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The Impact of Osteobiologic Subtype Selection on Perioperative Complications and Hospital-Reported Charges in Single- and Multi-Level Lumbar Spinal Fusion

Shahrestani, Shane and Ballatori, Alexander M. and Chen, Xiao and Ton, Andy and Wang, Jeffrey C. and Buser, Zorica (2021) The Impact of Osteobiologic Subtype Selection on Perioperative Complications and Hospital-Reported Charges in Single- and Multi-Level Lumbar Spinal Fusion. International Journal of Spine Surgery, 15 (4). pp. 654-662. ISSN 2211-4599. doi:10.14444/8086.

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Background: Over the last several decades, various osteobiologics including allograft, synthetics, and growth factors have been used for lumbar spinal fusion surgery. However, the data on these osteobiologic products remain controversial with conflicting evidence in the literature. This study evaluates the influence of osteobiologic type selection on perioperative complications and hospital-reported charges in single-level and multilevel lumbar fusion. Methods: Using the 2016 and 2017 Nationwide Readmission Database, we conducted a retrospective cohort analysis of 125,143 patients who received lumbar fusion with either autologous tissue substitute, nonautologous tissue substitute, or synthetic substitute. This cohort was split into single-level and multilevel fusion procedures, and one-to-one age and sex propensity score matching was implemented. This resulted in cohorts each consisting of 1967 patients for single-level fusion, and cohorts each consisting of 1657 patients for multilevel fusion. Statistical analysis included one-way analysis of variance and Tukey multiple comparisons of means. Results: Autologous single-level fusion resulted in significantly more postoperative pain at 30-, 90-, and 180-day follow-up compared to fusion with nonautologous graft (P < .05). Multilevel fusion with autologous graft had higher rates of acute postsurgical anemia compared with synthetic (P = .021) and nonautologous (P = .016) alternatives, and less postsurgical infection when compared with nonautologous fusion (P = .0020). In addition, procedures using autologous osteobiologics were associated with significantly more neurological complications at 30 days (P = .049) and 90 days (P = .048) for multi-level fusion and at 30 days (P = .044) for single-level fusion compared with the nonautologous group. Lastly, for both cohorts, the total accrued inpatient hospital charges during admission for patients receiving nonautologous grafts were the most expensive and those for patients receiving autologous grafts were the least expensive. Conclusion: Significant differences were found between the groups with respect to rates of complications, including infection, postoperative pain, and neurologic injury. Furthermore, the hospital-reported charges of each procedure varied significantly. As the field of biologics continues to expand, it is important to continually evaluate the safety, efficacy, and cost-effectiveness of these novel materials and techniques. Level of Evidence: 3. Clinical Relevance: With increased utilization of osteobiologics and spinal fusion being a common procedure, longitudinal data on readmissions, and post-operative complications are critical in guiding evidence-based practice.

Item Type:Article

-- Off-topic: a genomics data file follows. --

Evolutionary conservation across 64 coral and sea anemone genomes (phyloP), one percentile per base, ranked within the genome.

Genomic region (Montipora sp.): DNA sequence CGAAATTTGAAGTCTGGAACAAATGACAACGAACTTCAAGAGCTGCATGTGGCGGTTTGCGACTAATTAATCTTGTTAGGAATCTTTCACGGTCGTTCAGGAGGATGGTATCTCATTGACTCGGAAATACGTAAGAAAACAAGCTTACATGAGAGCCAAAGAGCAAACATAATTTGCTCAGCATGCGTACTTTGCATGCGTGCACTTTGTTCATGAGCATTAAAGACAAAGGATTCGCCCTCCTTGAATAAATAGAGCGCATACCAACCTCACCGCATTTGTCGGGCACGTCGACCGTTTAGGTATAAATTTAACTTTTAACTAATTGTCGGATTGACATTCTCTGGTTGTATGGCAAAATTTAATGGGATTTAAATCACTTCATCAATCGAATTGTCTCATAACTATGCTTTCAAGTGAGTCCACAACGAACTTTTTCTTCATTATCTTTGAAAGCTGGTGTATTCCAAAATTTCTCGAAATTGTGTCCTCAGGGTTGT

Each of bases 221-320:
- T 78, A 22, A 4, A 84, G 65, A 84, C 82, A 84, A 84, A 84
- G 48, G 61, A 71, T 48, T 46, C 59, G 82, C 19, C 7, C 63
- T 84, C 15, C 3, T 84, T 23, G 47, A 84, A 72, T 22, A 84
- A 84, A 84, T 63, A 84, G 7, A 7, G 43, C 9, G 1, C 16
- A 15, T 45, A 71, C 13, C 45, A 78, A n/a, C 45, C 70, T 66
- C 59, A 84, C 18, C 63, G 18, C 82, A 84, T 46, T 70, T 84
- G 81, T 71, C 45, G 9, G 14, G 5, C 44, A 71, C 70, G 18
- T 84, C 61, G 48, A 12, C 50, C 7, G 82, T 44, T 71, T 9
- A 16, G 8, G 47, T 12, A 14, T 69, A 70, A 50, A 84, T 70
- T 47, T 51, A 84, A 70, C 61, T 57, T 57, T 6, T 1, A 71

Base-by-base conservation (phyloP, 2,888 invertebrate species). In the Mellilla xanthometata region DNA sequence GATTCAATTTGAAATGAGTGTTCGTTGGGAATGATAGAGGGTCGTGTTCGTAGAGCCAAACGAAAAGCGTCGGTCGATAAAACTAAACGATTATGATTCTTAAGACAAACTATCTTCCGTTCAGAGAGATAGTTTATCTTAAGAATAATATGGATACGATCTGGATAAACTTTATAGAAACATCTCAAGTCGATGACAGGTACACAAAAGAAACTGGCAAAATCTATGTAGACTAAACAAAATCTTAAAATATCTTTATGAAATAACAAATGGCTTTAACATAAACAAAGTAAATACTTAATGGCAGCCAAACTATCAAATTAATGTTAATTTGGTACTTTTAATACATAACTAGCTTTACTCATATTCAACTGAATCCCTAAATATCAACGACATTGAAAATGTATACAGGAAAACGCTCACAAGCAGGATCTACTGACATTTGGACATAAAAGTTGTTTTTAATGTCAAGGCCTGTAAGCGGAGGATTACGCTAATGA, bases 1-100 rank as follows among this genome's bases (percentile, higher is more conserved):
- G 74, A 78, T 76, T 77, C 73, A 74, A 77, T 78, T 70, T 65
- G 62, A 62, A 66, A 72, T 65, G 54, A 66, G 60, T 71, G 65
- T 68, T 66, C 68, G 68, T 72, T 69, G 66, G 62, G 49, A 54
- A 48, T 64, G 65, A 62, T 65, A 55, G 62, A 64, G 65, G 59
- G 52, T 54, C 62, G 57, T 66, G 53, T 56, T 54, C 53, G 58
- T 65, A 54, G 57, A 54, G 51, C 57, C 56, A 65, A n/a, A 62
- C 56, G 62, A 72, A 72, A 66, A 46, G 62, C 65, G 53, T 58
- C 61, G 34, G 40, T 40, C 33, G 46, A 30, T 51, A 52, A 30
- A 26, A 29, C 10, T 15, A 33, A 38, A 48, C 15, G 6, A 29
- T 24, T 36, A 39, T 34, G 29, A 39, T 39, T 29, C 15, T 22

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Shahrestani, Shane0000-0001-7561-4590
Buser, Zorica0000-0002-5680-0643
Additional Information:© 2021 International Society for the Advancement of Spine Surgery. Published 19 August 2021. This manuscript is generously published free of charge by ISASS, the International Society for the Advancement of Spine Surgery. There are no conflicts of interest in this study. There are also no disclosures of funding for this study. No patient identifiers were collected. Disclosures outside of submitted work: JCW: Royalties—Biomet, SeaSpine, Amedica, Synthes; Investments/Options—Bone Biologics, Pearldiver, Electrocore, Surgitech; Board of Directors—AO Foundation, Society for Brain Mapping and Therapeutics, American Orthopaedic Association; Editorial Boards—Spine, The Spine Journal, Clinical Spine Surgery, Global Spine Journal; Fellowship Funding (paid to institution): AO Foundation; ZB: Consultancy—Cerapedics (past), The Scripps Research Institute (past), Xenco Medical (past), AO Spine (past); Research Support—SeaSpine (past, paid to the institution), Next Science (paid directly to institution), Motion Metrics (paid directly to institution); North American Spine Society—committee member; Lumbar Spine Society—Co-chair Education committee, AO Spine Knowledge Forum Degenerative: Associate member; AOSNA Research committee—committee member.
Subject Keywords:lumbar fusion, osteobiologic, autologous, nonautologous, synthetic, multi-level, single-level
Issue or Number:4
Record Number:CaltechAUTHORS:20210730-163809088
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Official Citation:The Impact of Osteobiologic Subtype Selection on Perioperative Complications and Hospital-Reported Charges in Single- and Multi-Level Lumbar Spinal Fusion. Shane Shahrestani, Alexander M. Ballatori, Xiao Chen, Andy Ton, Jeffrey C. Wang, Zorica Buser. International Journal of Spine Surgery Aug 2021, 15 (4) 654-662; DOI: 10.14444/8086
Usage Policy:No commercial reproduction, distribution, display or performance rights in this work are provided.
ID Code:110097
Deposited By: Tony Diaz
Deposited On:02 Aug 2021 16:08
Last Modified:18 Aug 2021 16:41

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